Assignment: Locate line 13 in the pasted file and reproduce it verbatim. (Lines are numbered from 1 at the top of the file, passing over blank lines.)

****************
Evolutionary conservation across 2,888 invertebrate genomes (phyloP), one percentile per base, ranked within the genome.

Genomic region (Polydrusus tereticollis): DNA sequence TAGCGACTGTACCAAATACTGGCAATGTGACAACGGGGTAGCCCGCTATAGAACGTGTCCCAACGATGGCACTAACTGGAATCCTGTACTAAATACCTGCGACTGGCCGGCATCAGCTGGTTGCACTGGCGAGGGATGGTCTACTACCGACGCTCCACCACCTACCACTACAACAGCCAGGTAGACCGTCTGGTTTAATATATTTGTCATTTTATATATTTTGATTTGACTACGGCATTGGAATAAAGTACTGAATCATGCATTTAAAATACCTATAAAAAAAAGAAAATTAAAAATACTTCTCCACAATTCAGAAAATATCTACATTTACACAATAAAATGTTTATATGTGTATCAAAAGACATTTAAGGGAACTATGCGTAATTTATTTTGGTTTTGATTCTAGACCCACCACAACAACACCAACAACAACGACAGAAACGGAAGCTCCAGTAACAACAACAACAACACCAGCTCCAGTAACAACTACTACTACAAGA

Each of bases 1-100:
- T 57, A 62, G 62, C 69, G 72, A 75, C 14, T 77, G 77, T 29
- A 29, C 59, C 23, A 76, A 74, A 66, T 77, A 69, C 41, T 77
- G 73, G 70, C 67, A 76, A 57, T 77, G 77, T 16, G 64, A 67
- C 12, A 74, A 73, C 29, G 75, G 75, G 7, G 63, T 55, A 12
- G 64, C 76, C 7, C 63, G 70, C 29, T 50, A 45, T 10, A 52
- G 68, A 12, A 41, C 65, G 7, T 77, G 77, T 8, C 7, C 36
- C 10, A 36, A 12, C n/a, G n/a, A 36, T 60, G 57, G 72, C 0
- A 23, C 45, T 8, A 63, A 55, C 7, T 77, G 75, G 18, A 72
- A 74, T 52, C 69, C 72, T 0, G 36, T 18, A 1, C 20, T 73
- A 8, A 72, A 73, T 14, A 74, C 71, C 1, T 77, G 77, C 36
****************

- A 8, A 72, A 73, T 14, A 74, C 71, C 1, T 77, G 77, C 36